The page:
Rizzieri fears which in turn allows them to

Rizzieri BalestraSt. Pius XENG 2DDecember 22, 2017 Courage of a Mockingbird Courage is presented in different forms in Harper Lee’s novel, To Kill a Mockingbird. Atticus describes real courage as “…when you know you’re licked before you begin, but you begin anyway and you see it through no matter what” (Lee 149). Throughout the novel To Kill a Mockingbird  Harper Lee uses the theme of courage to help characters confront their fears which in turn allows them to develop into more well-rounded individuals. Through many experiences Tom Robinson, Mrs. Dubose and Atticus develop into dynamic characters.  One of the characters who show real courage is Tom Robinson. Being an African-American and living a generally prejudiced town like Maycomb, Tom was in an unfortunate position from the start. Tom was accused of raping Mayella Ewell, a white woman and as Atticus says, “in our courts, when it’s a white man’s word against a black man’s, the white man always wins” (Lee 295). He had courage because the odds were stacked against him but that could not stop him. During the trial, Tom could have lied about his reasoning for helping Mayella, to keep himself from getting into more trouble, “I felt sorry for her, she seemed to try more’n the rest of ’em” (Lee 264). Instead, he showed real courage by showing the real cause of his actions. Since Jim Crow laws were active during these times in Maycomb, Tom’s answer was not appreciated by the white community, “below us, nobody liked Tom Robinson’s answer” (Lee 264). It showed that he, a black man, was better off than a white person. Tom also had real courage to go and help Mayella out in the first place because he didn’t have to, yet, he still did because of the generosity and goodwill in his heart. Another act of courage Tom did was when he tried to escape prison by running over the fence, “I guess Tom was tired of white men’s chances and preferred to take his own” (Lee 315). He did not stand a chance though, because he only had one good arm and was against guards with weapons, but he tried anyways, thinking it was the right thing to do. Despite his pigment and disability, by helping Mayella, being honest, and trying to escape prison, Tom Robinson demonstrates real courage.  Mrs. Dubose is an amazing example of courage in the novel by overcoming her morphine addiction. Atticus told Jem Mrs. Dubose’s ambitious goal to, “leave this world beholden to nothing and nobody” (Lee 148). She showed courage through her determination to become better before her passing. Since Jem destroyed Mrs. Dubose’s bushes, Atticus instructed him to read to her for a month. The reason behind this strange discipline was later found out to be because she was a morphine addict and Jem reading to her, “may have been some kind of distraction” (Lee 148) to keep her away from the morphine since she is busy. Mrs. Dubose was very old and on the brink of death, “her face was the color of a dirty pillowcase”, with “old-age liver spots dotting her cheeks” (Lee 142) and “Dr. Reynolds told her she had only a few months left” (Lee 147-148). Also, the symptoms of her withdrawal were very bad according to Scout, she had an “undulating tongue” with “cords of saliva collecting on her lips” that made her “mouth seem to have a private existence of its own” (Lee 142). Even though Mrs. Dubose could have fed her addiction she built up the courage to push through the withdrawals and break free from her addiction. According to Atticus, Mrs. Dubose was “the bravest person I ever knew” (Lee 149). Atticus sees courage an important moral and not a weapon. He told Jem that real courage is not “a man with a gun in his hand” (Lee 149), but instead be in Mrs. Dubose’s situation and to have the courage and determination to finish what you started, in this case, overcoming addiction.  Real courage is “… when you know you’re licked before you begin, but you begin anyway and you see it through no matter what” (Lee 149). This quote comes from Atticus Finch, a lawyer, and loving father, who decides to have the courage to take the Tom Robinson case and also bring forward powerful arguments to the trial. Despite living in Maycomb, a town with lots of prejudice against African-Americans and all the criticism he and his family receive. He is called ‘nigger lover’ by the citizens of Maycomb and has “…everything to lose from this” (Lee 195) according to Link Deas. He has the courage to look past the adversity and will not stop until he reaches his goal of winning the trial, which unfortunately does not turn out. Atticus Finch stood by his morals of justice and did all he could possibly do to expose the truth about Tom Robinson. He does not do this because he has to but because it is the correct thing to do even though Scout says, “most folks seem to think they’re right and you’re wrong” (Lee 139). Again, Atticus goes against society and displays his pure morals from his real courage. This is exhibited as Atticus states, “that boy might go to the chair, but he’s not going till the truth’s told” (Lee 117). In Atticus’s point of view, “simply because we were licked a hundred years before we started is no reason for us not to try to win”(Lee 101). He knew he was putting “a white man’s word against a black man’s” (Lee 117). It was a one-sided battle but he kept trying. During another part of the novel, Atticus displays real courage when the lynch mob comes to the jailhouse to take matters into their own hands and kill Tom Robinson. Even though he knew that his life was on the line and he was outnumbered by people and weapons, Atticus still protected Tom. Atticus Finch displays both moral and physical courage extremely well through his actions of taking on Tom Robinson’s case and by putting his own life at risk to protect Tom and doing all in his power to bring justice.  In conclusion, courage is the ability to confront something even if one is “licked from the start”. Tom Robinson, Mrs. Dubose, and Atticus Finch all display real courage throughout Harper Lee’s novel To Kill a Mockingbird. Tom Robinson, being an African-American, living in a prejudiced town and having a crippled arm, still helped Mayella, gave a truthful testimony and tried to escape prison. Mrs. Dubose courageously overcame her morphine addiction despite her age and pains. Atticus’s real courage drove him to put aside the criticism and risk, and take up and fight the Tom Robinson’s controversial case. It is evident that these three characters in To Kill a Mockingbird display actions and thoughts of real courage that makes them better individuals, even if they are fighting a losing battle.Works Cited”To Kill a Mockingbird” by Harper Lee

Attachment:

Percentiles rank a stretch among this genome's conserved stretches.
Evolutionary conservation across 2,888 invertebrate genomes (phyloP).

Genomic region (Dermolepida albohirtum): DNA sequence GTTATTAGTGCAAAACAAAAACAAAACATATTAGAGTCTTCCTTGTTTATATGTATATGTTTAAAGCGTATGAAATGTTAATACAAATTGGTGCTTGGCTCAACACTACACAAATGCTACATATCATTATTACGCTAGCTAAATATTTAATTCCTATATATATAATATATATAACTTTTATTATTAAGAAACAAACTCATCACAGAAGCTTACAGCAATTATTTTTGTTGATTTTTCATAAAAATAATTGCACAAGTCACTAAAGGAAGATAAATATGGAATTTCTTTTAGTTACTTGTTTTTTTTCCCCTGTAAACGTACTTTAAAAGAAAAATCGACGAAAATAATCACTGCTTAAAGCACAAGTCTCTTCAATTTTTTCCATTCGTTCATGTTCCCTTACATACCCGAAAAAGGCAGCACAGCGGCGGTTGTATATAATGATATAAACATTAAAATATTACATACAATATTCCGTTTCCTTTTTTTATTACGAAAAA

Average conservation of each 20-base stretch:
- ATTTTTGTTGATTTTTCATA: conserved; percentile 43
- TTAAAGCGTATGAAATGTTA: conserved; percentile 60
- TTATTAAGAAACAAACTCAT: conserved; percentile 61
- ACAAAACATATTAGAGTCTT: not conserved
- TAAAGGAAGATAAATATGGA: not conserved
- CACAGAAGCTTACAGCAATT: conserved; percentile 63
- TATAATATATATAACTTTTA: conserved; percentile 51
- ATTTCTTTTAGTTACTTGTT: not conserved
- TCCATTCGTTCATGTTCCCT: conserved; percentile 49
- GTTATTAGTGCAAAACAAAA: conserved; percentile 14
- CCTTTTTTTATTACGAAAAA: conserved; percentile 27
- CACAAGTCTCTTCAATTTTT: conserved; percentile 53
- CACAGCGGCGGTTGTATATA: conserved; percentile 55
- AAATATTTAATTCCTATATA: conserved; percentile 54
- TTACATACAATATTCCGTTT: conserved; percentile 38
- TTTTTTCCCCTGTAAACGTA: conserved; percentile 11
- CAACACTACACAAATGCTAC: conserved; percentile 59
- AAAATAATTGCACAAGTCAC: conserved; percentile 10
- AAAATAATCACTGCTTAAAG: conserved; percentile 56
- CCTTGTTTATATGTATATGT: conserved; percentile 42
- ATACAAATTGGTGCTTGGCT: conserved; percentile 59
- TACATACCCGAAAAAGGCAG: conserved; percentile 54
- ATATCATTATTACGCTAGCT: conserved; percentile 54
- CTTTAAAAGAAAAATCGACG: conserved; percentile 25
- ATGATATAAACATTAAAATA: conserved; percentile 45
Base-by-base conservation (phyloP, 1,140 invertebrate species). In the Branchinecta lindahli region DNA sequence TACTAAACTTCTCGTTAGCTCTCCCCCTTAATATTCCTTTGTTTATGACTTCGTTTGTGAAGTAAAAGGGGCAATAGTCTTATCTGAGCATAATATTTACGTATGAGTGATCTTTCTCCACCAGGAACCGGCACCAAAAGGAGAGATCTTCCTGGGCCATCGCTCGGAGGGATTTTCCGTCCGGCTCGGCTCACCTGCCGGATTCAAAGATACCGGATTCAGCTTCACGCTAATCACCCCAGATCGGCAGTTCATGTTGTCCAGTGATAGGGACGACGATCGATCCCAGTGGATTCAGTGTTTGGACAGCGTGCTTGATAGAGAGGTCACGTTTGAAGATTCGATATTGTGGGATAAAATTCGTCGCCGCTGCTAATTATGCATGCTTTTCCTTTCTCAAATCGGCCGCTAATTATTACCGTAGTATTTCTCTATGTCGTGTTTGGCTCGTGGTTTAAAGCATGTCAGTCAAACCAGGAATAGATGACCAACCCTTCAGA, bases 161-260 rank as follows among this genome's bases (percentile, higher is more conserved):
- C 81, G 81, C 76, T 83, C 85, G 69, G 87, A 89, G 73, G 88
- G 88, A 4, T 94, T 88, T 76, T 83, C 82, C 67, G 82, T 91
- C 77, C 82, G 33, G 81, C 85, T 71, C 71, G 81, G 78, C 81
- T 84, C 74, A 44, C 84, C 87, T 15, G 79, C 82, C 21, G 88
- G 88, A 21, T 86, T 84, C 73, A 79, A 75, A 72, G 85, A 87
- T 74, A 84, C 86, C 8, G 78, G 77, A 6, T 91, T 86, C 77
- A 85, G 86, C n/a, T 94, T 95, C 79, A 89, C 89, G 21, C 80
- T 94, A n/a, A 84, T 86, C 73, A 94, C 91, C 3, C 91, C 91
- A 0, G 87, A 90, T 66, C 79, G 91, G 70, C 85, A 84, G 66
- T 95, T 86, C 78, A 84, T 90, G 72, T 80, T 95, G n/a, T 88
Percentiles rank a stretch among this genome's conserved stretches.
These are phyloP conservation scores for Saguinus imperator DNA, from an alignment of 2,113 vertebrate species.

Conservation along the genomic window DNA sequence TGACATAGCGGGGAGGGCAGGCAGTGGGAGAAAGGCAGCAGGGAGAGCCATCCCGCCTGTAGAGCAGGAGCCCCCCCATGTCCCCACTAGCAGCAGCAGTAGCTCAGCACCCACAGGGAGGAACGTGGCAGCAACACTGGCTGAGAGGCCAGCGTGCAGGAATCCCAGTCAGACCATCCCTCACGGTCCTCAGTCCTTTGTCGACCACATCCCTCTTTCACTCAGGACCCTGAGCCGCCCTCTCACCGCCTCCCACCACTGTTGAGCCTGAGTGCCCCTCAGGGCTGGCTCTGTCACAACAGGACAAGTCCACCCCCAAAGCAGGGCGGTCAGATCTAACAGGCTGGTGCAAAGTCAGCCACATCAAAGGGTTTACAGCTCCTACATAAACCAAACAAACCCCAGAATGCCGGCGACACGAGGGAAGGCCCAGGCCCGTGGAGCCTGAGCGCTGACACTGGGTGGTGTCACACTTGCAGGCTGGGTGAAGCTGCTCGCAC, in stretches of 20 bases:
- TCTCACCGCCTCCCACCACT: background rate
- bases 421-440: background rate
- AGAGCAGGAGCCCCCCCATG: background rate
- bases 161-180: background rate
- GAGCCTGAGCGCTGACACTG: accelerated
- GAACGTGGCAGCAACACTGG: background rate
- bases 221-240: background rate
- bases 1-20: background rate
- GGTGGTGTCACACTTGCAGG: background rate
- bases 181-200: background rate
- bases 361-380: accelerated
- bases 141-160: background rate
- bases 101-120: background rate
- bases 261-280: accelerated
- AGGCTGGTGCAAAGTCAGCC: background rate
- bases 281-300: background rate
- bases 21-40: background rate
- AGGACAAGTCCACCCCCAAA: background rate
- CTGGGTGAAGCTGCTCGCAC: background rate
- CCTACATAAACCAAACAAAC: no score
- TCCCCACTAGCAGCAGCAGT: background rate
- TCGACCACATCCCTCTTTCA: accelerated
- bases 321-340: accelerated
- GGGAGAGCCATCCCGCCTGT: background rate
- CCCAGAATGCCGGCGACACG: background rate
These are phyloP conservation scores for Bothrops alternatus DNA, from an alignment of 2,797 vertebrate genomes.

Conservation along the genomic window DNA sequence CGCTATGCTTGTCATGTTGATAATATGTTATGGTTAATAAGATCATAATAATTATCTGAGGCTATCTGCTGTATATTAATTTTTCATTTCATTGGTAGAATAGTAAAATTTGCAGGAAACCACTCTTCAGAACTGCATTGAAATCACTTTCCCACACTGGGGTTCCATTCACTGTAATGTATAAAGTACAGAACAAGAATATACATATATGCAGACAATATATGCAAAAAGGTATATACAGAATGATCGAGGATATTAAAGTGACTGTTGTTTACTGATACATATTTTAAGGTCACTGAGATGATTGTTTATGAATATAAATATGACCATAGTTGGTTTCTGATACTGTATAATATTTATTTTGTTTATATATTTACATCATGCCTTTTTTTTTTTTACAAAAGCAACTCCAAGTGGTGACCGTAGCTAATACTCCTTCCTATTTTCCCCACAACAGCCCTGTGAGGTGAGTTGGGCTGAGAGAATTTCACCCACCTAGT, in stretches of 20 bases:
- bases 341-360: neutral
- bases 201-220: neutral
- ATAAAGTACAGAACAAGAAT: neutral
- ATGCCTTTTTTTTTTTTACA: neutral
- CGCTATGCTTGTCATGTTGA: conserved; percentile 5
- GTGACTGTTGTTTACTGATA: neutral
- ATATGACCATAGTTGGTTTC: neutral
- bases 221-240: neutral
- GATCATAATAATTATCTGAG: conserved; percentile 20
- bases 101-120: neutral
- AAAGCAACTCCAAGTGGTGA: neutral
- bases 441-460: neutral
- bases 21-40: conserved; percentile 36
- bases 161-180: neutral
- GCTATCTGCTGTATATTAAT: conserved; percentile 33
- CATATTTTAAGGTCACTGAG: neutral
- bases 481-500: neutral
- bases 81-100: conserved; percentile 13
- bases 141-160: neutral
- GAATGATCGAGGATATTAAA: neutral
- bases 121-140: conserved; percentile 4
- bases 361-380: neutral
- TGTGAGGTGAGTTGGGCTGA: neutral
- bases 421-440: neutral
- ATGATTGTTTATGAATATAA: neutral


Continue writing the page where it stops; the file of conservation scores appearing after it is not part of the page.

Comments are closed.